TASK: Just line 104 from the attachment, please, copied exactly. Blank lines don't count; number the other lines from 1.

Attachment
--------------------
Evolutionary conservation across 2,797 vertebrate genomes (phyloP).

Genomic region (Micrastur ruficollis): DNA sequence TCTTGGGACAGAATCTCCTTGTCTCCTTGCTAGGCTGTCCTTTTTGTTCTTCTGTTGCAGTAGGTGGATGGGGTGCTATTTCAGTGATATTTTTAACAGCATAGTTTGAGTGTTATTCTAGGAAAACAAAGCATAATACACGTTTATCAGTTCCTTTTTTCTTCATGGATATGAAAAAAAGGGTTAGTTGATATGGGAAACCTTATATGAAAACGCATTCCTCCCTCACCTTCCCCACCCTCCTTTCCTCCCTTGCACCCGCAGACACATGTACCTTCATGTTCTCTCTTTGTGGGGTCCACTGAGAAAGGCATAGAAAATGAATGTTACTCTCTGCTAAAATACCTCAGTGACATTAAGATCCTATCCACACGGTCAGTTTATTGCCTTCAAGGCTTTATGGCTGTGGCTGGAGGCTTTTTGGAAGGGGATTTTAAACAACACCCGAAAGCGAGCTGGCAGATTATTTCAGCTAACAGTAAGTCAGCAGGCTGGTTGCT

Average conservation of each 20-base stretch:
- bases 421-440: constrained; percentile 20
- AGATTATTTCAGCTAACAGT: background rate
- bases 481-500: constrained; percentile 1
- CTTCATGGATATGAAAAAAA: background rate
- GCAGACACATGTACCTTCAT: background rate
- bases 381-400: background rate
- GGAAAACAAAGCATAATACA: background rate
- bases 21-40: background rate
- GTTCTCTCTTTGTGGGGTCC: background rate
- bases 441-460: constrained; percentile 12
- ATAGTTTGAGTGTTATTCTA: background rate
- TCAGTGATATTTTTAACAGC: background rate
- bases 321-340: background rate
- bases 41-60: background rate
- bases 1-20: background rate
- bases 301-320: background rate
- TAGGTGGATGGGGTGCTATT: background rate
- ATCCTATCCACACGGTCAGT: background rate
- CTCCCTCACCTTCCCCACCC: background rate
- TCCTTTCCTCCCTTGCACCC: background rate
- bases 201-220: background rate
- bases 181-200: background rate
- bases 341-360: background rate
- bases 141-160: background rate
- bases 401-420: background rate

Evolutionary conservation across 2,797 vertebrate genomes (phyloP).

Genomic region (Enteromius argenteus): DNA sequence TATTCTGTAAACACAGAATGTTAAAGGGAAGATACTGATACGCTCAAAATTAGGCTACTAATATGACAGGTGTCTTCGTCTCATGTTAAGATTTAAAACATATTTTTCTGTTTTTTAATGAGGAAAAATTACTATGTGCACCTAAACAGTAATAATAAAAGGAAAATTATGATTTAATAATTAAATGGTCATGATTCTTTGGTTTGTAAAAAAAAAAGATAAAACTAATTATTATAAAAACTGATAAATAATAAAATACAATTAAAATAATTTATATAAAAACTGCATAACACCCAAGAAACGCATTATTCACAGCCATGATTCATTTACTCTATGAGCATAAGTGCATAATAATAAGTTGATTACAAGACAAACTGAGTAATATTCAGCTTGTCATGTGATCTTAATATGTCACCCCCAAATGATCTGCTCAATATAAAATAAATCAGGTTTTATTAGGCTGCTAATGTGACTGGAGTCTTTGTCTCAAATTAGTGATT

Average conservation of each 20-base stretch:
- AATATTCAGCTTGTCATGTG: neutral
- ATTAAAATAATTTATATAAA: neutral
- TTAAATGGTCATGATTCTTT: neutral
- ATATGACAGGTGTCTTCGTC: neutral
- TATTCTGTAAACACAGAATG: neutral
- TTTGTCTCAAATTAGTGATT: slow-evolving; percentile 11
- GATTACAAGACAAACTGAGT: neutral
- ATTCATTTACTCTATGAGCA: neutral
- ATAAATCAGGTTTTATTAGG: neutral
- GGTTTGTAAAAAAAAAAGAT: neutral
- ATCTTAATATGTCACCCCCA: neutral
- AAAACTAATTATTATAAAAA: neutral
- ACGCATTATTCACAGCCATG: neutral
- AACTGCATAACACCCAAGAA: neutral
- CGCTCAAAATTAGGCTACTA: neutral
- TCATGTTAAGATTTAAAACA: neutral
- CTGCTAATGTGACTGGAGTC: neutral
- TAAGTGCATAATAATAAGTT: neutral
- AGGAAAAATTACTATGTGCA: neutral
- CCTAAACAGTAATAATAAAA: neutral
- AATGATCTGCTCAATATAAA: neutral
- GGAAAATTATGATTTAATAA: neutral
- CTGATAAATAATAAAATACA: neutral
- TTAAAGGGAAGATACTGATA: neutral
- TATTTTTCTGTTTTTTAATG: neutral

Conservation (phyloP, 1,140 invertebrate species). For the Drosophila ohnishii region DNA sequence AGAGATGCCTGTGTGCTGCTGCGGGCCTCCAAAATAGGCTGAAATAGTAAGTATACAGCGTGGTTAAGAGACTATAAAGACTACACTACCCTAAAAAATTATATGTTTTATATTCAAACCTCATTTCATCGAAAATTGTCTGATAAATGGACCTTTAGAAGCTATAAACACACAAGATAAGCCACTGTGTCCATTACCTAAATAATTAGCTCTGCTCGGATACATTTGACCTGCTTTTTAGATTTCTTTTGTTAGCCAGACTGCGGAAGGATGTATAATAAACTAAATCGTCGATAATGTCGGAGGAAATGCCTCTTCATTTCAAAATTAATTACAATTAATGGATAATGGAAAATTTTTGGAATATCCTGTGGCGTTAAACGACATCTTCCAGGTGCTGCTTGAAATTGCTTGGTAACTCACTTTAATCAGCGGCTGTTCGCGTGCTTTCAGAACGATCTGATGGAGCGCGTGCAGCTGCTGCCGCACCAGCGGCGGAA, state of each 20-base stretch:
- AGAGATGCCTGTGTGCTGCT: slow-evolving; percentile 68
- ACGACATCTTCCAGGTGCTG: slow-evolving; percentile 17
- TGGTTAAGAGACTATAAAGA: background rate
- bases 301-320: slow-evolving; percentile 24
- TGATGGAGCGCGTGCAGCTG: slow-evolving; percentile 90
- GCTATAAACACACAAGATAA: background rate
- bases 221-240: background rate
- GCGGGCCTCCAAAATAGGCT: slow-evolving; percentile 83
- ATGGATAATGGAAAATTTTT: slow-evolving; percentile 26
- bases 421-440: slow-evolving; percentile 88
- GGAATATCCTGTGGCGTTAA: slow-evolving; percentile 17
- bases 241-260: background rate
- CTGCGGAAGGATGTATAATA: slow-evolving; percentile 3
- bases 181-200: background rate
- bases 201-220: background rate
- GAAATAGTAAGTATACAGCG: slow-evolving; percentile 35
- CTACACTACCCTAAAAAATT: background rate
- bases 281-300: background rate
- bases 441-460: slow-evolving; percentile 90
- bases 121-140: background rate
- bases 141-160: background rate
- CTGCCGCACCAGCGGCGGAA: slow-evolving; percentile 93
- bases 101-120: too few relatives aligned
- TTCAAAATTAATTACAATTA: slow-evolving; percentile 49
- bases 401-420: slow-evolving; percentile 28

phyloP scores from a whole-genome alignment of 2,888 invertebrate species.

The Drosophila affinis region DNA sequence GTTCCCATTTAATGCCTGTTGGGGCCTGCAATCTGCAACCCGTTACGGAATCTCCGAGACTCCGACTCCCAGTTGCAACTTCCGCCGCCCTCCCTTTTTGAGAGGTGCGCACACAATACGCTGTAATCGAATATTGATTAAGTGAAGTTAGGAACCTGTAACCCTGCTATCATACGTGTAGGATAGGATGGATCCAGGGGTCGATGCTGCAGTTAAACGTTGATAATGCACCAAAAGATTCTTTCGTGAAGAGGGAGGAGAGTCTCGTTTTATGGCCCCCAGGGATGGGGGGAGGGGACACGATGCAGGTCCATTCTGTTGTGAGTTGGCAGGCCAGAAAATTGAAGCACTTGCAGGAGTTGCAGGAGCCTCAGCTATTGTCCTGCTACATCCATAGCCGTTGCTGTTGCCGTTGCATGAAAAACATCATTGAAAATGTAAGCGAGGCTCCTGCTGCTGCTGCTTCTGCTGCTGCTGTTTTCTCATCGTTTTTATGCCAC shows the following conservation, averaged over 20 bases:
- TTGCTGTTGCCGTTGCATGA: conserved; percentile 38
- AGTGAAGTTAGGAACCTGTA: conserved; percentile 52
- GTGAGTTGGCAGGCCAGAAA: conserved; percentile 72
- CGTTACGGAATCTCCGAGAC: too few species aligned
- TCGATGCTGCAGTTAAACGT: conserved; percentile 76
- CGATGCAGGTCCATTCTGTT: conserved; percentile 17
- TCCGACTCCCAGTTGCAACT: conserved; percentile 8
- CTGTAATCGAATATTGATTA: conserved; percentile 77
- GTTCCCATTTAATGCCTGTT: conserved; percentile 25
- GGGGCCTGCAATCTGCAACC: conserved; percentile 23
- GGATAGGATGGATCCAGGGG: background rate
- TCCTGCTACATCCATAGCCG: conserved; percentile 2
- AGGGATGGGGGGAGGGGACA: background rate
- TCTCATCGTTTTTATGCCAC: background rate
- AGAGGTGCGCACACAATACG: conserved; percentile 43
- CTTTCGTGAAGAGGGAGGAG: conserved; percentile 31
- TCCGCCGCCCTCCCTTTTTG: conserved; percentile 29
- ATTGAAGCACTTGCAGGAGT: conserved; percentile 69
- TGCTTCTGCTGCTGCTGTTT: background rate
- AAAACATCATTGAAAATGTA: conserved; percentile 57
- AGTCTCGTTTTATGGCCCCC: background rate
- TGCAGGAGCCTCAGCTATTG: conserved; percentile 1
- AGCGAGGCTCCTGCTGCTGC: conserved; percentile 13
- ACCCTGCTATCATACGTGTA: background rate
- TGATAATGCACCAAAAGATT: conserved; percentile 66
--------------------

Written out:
- AAAACATCATTGAAAATGTA: conserved; percentile 57